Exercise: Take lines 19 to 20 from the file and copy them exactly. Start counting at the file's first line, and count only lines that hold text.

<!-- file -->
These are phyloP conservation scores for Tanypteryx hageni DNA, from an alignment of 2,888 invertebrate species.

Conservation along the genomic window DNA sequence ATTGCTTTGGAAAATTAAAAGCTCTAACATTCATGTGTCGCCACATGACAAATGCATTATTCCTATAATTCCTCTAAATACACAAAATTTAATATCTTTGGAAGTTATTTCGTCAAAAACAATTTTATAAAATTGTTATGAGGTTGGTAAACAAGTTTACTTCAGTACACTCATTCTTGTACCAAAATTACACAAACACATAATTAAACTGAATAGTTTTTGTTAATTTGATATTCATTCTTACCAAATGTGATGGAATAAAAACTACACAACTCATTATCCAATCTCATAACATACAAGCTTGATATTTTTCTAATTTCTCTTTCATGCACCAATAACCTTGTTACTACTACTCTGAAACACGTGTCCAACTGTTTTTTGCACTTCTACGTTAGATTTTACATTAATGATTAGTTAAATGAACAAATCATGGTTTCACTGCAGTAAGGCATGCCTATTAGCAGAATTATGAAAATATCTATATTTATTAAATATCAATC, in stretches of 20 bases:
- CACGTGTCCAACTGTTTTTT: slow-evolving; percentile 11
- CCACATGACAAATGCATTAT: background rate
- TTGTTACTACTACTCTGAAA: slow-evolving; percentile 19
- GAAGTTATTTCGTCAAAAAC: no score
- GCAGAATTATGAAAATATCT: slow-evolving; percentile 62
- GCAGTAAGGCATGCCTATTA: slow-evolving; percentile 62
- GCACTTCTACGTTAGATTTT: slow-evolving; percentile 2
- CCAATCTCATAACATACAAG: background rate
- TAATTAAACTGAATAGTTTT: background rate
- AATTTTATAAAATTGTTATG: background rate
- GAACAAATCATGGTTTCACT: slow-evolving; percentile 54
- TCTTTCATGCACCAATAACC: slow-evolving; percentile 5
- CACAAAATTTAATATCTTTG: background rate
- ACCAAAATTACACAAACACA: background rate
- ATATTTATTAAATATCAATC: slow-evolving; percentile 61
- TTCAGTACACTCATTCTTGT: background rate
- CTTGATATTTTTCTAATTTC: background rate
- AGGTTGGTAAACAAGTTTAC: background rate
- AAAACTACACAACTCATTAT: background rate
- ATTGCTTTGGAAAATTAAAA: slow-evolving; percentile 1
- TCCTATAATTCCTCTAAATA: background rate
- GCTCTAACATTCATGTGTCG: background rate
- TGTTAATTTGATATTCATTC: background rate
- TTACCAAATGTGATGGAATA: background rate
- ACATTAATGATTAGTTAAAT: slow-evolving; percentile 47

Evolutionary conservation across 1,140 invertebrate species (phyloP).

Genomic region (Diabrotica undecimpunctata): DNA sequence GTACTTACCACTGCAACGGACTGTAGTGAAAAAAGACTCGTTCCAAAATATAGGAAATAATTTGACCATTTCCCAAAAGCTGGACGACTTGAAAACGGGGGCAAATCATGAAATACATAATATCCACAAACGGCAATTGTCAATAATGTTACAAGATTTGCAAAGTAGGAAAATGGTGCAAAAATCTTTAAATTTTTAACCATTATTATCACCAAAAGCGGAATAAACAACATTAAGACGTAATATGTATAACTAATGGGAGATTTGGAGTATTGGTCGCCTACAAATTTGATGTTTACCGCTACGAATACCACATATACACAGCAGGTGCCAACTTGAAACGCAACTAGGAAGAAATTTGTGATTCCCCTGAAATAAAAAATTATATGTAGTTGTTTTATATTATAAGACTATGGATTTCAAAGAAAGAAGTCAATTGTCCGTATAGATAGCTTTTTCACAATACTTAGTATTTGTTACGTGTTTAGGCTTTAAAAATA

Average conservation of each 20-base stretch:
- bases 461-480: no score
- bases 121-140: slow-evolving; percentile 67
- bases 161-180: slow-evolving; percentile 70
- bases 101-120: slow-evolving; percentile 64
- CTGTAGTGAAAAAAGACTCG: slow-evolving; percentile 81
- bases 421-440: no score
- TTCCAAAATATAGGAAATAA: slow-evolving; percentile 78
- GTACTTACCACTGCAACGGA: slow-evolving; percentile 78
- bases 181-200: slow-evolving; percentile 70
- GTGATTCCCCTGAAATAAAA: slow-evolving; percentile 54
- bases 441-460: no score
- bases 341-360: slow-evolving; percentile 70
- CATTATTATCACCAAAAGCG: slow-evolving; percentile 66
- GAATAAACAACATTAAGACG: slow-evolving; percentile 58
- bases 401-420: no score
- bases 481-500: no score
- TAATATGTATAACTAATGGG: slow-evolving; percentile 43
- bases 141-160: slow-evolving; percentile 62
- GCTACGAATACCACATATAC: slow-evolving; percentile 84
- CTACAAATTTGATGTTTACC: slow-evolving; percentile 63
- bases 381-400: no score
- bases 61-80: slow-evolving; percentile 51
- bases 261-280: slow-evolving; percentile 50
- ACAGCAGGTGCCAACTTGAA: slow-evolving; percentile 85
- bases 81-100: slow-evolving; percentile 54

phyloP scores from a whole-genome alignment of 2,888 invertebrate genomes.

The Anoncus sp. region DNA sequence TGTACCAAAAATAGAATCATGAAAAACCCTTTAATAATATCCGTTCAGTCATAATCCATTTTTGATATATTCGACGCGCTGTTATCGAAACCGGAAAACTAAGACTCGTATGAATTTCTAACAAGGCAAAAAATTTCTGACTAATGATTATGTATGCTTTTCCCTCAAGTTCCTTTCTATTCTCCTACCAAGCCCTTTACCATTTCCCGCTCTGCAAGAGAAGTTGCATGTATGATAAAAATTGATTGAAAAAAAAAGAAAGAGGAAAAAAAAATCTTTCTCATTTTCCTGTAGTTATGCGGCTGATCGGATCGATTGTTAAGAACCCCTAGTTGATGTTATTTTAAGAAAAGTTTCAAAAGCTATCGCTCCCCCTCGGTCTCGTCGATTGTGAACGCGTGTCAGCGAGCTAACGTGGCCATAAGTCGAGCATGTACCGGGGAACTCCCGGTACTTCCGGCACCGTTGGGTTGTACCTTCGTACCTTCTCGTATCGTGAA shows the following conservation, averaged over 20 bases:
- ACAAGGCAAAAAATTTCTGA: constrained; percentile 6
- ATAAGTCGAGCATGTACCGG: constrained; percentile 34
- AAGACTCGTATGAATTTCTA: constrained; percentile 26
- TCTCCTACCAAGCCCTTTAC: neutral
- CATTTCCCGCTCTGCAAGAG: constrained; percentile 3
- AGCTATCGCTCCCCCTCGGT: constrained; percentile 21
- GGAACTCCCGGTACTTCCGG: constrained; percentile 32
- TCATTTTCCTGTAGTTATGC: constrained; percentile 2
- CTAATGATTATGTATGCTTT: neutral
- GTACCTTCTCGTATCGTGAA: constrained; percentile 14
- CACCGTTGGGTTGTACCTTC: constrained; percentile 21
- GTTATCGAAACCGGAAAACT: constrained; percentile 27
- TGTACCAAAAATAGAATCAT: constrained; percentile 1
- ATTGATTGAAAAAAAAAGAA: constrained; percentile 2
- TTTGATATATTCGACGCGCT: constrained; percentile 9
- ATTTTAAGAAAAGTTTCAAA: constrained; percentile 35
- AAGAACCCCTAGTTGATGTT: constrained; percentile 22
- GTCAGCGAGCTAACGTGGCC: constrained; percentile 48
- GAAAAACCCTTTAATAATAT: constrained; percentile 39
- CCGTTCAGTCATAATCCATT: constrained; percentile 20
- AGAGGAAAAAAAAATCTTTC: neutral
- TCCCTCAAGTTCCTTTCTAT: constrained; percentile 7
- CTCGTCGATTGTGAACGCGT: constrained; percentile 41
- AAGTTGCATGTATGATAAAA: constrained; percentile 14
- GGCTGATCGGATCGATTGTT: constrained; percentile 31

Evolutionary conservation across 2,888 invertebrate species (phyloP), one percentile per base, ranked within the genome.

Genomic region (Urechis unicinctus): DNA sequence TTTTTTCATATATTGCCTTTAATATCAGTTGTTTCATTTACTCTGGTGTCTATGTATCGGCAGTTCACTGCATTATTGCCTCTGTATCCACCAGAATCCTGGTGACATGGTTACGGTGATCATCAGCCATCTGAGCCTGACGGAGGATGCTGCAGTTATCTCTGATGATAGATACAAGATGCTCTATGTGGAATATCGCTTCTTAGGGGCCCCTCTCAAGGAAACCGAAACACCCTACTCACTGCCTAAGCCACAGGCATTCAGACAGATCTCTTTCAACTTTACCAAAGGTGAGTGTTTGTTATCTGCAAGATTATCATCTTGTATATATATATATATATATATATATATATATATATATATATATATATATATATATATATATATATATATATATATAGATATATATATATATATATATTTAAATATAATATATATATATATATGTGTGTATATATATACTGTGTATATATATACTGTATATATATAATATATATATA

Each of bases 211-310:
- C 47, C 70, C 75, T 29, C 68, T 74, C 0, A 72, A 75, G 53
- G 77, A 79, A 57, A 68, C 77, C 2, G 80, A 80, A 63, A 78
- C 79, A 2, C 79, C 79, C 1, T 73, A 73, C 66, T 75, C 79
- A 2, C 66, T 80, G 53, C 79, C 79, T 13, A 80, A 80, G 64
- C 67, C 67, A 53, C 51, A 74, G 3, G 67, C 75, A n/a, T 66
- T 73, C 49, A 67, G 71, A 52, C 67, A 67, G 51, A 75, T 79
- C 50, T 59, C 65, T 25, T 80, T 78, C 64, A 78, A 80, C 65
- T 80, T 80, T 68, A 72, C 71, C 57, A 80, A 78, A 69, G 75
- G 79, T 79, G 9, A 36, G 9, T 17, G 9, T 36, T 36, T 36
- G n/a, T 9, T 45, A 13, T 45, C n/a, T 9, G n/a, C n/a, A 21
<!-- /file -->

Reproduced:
- CTTGATATTTTTCTAATTTC: background rate
- AGGTTGGTAAACAAGTTTAC: background rate